Occasionally, there are even attempts to whittle back girls’ programs during times of fiscal austerity so that boys’ sports are not cut to make up a deficit.
Advances in girls’ sports today--when budgets for most schools are tight--are most often the result of sporadic Title IX complaints and the handful of civil lawsuits filed each year.
Although officials at the Education Department’s office for civil rights say that sports-discrimination complaints for elementary and secondary schools have averaged about 50 a year for the past several years, Title IX advocates say the number of schools out of compliance with the law is in the thousands.
In the cases where formal complaints are filed with the OCR, schools often manage to resolve the problem before or once a federal Title IX enforcement officer pays a visit.
If no settlement can be reached, the agency performs a full audit of the offending district’s sports program and then orders it to make changes.
The agency has a pretty good success rate, officials there say, and compliance has become easier to achieve over the years.
“More and more school administrators are willing to take a look at the situation and take some action without an entire investigation,” said Mary Frances O’Shea, the national coordinator for Title IX athletics at the OCR. “They are willing to do the right thing.”
But critics of the agency say it has not done nearly enough to achieve gender equity in sports. Because the agency does not investigate school sports programs unless a complaint is filed, the thousands of schools out of compliance have no motivation to make their programs equitable until they are forced to do so, the critics say.
“The office of civil rights doesn’t use a hammer,” Ms. Lopiano said. “They need to scare the heck out of schools so that they comply. Instead, they leave it up to parents to take these cases on at their own expense and in an acrimonious environment.”
So far, plaintiffs have prevailed--either won in court or settled out of court--in every Title IX lawsuit, according to the Women’s Sports Foundation.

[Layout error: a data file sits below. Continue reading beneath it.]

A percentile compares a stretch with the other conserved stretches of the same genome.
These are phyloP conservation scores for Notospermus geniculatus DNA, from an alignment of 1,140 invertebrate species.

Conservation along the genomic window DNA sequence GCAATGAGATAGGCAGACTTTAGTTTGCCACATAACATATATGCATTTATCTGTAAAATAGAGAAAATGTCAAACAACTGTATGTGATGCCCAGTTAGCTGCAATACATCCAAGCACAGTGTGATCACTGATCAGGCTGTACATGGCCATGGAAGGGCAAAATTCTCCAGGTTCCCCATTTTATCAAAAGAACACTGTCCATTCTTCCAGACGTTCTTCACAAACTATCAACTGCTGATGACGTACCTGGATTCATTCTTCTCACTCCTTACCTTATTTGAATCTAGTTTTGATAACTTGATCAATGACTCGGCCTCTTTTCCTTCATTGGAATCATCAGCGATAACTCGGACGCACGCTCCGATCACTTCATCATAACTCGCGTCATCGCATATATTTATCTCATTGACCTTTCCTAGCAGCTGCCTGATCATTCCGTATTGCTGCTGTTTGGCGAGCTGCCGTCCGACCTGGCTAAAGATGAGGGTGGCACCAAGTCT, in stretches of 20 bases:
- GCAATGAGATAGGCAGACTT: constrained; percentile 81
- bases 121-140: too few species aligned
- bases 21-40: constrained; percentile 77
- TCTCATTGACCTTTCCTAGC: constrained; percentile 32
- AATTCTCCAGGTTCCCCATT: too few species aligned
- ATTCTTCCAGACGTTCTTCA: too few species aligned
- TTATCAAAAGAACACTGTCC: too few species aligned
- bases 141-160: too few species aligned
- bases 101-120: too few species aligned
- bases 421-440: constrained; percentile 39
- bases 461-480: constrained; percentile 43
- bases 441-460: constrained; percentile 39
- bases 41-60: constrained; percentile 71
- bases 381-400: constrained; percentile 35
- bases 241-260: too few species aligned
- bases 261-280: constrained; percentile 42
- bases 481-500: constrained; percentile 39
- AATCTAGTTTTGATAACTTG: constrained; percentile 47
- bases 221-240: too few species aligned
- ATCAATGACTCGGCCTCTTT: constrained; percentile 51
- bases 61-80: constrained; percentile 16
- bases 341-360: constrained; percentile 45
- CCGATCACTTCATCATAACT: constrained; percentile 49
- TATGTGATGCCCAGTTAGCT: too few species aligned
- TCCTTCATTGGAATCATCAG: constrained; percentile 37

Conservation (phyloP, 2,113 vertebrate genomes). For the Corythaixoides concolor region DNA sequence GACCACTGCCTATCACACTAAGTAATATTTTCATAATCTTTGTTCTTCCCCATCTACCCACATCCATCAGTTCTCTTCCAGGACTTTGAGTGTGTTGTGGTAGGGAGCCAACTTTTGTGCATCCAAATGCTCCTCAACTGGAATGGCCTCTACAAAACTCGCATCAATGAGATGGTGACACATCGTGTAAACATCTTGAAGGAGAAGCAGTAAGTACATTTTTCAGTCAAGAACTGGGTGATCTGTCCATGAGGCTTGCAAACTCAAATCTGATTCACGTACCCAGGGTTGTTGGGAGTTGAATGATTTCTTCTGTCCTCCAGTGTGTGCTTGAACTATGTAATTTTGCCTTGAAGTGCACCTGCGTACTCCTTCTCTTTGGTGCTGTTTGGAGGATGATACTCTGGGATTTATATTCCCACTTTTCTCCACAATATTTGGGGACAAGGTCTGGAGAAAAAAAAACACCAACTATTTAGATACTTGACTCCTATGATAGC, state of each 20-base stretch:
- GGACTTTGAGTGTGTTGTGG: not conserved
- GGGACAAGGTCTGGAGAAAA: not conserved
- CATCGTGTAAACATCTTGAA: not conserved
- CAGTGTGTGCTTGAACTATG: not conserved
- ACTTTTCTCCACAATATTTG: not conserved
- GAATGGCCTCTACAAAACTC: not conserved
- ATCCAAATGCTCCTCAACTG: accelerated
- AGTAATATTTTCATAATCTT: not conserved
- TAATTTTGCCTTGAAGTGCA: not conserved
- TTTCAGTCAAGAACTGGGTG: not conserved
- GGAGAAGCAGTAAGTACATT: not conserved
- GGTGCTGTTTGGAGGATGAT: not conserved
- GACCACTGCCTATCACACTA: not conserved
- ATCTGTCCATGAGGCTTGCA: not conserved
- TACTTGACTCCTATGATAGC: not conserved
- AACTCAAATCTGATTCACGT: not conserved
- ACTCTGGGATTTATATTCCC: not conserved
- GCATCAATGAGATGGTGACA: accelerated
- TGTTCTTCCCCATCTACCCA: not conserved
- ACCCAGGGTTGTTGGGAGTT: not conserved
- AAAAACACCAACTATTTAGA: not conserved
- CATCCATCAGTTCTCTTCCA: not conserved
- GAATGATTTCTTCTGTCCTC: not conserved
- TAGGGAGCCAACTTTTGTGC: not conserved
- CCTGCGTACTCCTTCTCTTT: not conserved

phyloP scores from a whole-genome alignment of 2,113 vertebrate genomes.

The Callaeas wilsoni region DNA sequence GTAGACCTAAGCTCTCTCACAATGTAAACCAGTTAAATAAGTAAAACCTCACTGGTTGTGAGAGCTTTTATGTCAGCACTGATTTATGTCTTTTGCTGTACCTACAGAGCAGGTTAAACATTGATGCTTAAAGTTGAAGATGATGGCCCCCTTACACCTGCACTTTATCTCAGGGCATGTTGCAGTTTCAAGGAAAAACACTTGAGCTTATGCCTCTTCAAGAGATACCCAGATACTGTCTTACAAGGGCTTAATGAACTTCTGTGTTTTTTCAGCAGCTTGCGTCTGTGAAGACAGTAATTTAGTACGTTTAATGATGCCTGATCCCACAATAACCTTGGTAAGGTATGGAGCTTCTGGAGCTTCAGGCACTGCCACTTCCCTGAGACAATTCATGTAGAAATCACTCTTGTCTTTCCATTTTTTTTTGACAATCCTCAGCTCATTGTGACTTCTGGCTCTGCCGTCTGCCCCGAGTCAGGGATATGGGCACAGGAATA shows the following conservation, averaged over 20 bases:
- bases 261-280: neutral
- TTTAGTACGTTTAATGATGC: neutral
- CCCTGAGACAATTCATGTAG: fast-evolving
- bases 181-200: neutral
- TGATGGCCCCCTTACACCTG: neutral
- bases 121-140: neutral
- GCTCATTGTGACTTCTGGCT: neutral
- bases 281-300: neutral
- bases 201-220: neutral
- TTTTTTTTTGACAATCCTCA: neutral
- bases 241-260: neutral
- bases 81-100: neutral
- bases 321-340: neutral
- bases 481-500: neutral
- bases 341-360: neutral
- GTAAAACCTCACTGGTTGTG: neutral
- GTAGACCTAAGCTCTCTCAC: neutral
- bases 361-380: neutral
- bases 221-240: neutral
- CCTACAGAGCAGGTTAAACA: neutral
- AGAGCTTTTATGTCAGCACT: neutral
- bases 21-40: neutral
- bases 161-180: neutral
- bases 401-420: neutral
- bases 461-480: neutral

Most of the suits have been brought at the college level; however, the amount of litigation involving secondary schools is on the rise, according to the National Women’s Law Center in Washington, which, in addition to representing plaintiffs at the college level, has represented several high-school-age plaintiffs and their parents.
During the past three years, the law center has reached settlements with four Nebraska districts for discriminating against female athletes. The class actions involved girls who wanted their districts to add fast-pitch softball. Fast-pitch--not slow-pitch--softball is sanctioned by the National Collegiate Athletic Association, and, therefore, only fast-pitch softball players can compete for college scholarship dollars.
Although lawsuits are costly and time-consuming for parents and students, said Mary Jo Kane, the director for the Tucker Center for Research on Girls and Women in Sport at the University of Minnesota in Minneapolis, they are often an easier, more effective means of bringing a school into compliance than relying on the OCR.
“People have no confidence in OCR,” she said. “If I had a Title IX complaint against a school, I would go straight to an attorney.”
Mr. Stead of the Minnesota State High School League asserted that the agency has been “absolutely no help” to sports programs in his state.
Besides the lack of enforcement, women’s sports advocates contend that a male-dominated upper tier of school administrators, athletic directors, and coaches--men reared largely in the pre-feminist, pre-Title IX era--are responsible for stunting girls’ gains in sports.
Diana Everett, the executive director of the Reston, Va.-based National Association for Girls and Women in Sports, said she doesn’t foresee true gender equity in school sports until women share those positions of power with men.
“When women,” she said, “hold the purse strings.”
But critics of Title IX insist that they are not against the idea of expanding girls’ opportunities to play sports. Instead, they say problems arise when that expansion comes at the expense of already established boys’ sports.